Feb 00 Online
Volume Number: 16 (2000)
Issue Number: 2
Column Tag: MacTech Online
Developing with WebObjects
by Jeff Clites <email@example.com>
Last month we took a first look at WebObjects, and covered all of the
sources on the net you can turn to when evaluating WebObjects-to help
you decide if it is the right tool for your project and to help you
convince others once you have decided. This month we'll take a more
technical look, and cover sites which can assist you in learning the
WebObjects framework and developing WebObjects applications.
The first place to turn, of course, is Apple's own documentation and
training manuals, which are excellent. Remember, WebObjects and its
underlying technologies existed at NeXT long before its acquisition
by Apple, so they are quite mature. (For the record, WebObjects has
been around since 1996, and was arguably the first application server
on the market.) But be forewarned that there is a daunting amount of
information to absorb, and the learning curve is steep. Most of the
material on the WebObjects Developer Documentation site is also
installed locally when you install WebObjects, but newer versions may
be available on the web. (There is also a page which tracks current
patches, so you can make sure that your installation is up-to-date.)
Also be sure to check out the WebObjects Survival Guides, written by
Theresa Ray of Tensor Information Systems, which give you concrete
advice on many areas of learning and deploying WebObjects. Lastly,
although not directly aimed at WebObjects, there is additional
training material in the Mac OS X Server section of their developer
ftp site. This material doesn't seem to be highlighted elsewhere on
Apple's site, and it can help you in getting up to speed with the
Cocoa (a.k.a. Yellow Box) frameworks, upon which WebObjects is built.
WebObjects 4 Developer Documentation
WebObjects Current Patch List
WebObjects: WebObjects Survival Guides
Mac OS X Server FTP Site
It is unfortunate that there is not yet any comprehensive third-party
documentation (probably because there is not yet a market for it),
because currently you don't have the benefit of multiple approaches
to explaining the same material-on many topics, Apple's documentation
is the first and final word. Accordingly, it's a good thing that
Apple offers training courses in WebObjects (and Cocoa in general),
because they are almost essential. Check out their training web site
for dates, places, and prices for these classes, some of which are
provided through third parties, such as Blacksmith and Tensor
Information System, who also offer training courses of their own.
Apple - WebObjects - Training
Tensor Information Systems, Inc.
Don't let me give you the impression that there is no third-party
WebObjects information available. To the contrary, there are some
excellent resources on the web-they just tend to cover specific
topics rather than being general introductions or tutorials. A great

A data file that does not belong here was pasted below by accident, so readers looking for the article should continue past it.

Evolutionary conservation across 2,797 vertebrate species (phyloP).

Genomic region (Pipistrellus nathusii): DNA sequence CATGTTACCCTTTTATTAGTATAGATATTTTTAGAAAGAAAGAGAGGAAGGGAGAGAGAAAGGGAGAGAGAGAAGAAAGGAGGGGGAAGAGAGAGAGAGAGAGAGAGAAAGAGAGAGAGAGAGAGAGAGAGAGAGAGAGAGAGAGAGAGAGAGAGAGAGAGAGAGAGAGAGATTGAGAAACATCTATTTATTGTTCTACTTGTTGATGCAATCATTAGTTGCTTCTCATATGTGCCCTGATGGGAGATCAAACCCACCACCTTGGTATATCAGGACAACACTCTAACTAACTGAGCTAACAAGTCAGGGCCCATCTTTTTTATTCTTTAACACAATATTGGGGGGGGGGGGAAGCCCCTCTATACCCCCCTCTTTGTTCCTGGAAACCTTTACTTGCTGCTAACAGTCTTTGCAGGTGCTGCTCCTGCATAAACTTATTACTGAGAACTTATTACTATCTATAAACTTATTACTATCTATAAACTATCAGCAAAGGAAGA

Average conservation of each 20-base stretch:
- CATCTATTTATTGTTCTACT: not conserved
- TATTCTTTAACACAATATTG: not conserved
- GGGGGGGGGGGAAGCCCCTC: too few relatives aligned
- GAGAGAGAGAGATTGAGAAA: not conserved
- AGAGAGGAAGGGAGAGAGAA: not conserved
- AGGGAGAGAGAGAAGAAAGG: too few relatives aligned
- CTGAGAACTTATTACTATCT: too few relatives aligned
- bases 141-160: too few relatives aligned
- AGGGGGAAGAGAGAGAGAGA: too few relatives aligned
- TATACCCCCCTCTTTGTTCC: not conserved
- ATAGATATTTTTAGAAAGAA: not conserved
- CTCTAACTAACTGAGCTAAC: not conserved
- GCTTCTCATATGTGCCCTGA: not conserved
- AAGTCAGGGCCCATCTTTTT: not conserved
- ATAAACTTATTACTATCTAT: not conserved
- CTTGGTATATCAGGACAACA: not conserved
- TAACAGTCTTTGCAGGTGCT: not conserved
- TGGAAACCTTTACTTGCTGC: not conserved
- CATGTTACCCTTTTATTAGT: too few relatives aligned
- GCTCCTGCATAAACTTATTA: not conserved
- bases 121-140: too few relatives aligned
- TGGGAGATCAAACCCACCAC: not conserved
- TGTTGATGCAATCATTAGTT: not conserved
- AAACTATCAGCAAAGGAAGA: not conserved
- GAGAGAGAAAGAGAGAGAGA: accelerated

source for these is Stepwise, which hosts original articles as well
as tracking current Mac OS X related news. Recent topics have
included memory management, authentication, and data validation.
Also, Scott Anguish has created a pair of components, SWTable and
SWMailto, which simplify the process of dynamically generating tables
and mailto links.
Memory Management with Cocoa/WebObjects
Using Checkboxes in a WORepetition
Fetch limits in WebObjects applications
Data validation with WebObjects and EOF
Basic Authentication with WebObjects
SWTable - WOTable Plus...
SWMailto - yet another component
When the documentation stops helping and you need to ask some
questions, you have two places to turn. Apple hosts a WebObjects
Discussion Forum, and Omni Development hosts a WebObjects mailing
list (as well as several other Mac OS X related mailing lists), which
is archived on their site as well.
Apple's WebObjects Discussion Forum
The Omni Group Mailing Lists: WebObjects
Of course, before you start asking questions it's good policy to
check the FAQ. Unfortunately, there isn't really an official FAQ per
se, but there are a couple of sites which are a close approximation.
Missing Link (a.k.a. DarwinLinux) hosts a collection of tips for
WebObjects, Mac OS X Server, and Darwin, and there are some real gems
in here. There is also the WOSource FAQ; it's over a year out-of-date
at this point but it's still quite useful.
Tips & Tricks for MOSXS, WebObjects, and Darwin!
When you are done with the learning phase and actually start building
a site, there are a number of third-party commercial products which
can help you add advanced features. ReportMill allows you to create
PDFs dynamically, and the Client Signal Viewer from VVI-DCS allows
you to graphically monitor data from WebObjects applications in real
time. WAPobjecs helps you generate WAP content for viewing with
mobile devices such as cell phones and PDAs. And especially
interesting is Objective-Everything from TipTop Software, which lets
you write Cocoa applications using Perl, Python, and Tcl, in addition
to the usual Objective C, Java, and WebScript. (You can even use
multiple languages within the same class, implementing some methods
in one language and other in another. Quite slick!)
ReportMill Software, Inc.
Client Signal Viewer
WebObjects gets WAPed
TipTop Home Page
After you've finished developing your own site, come to ours and
visit the MacTech Online web pages at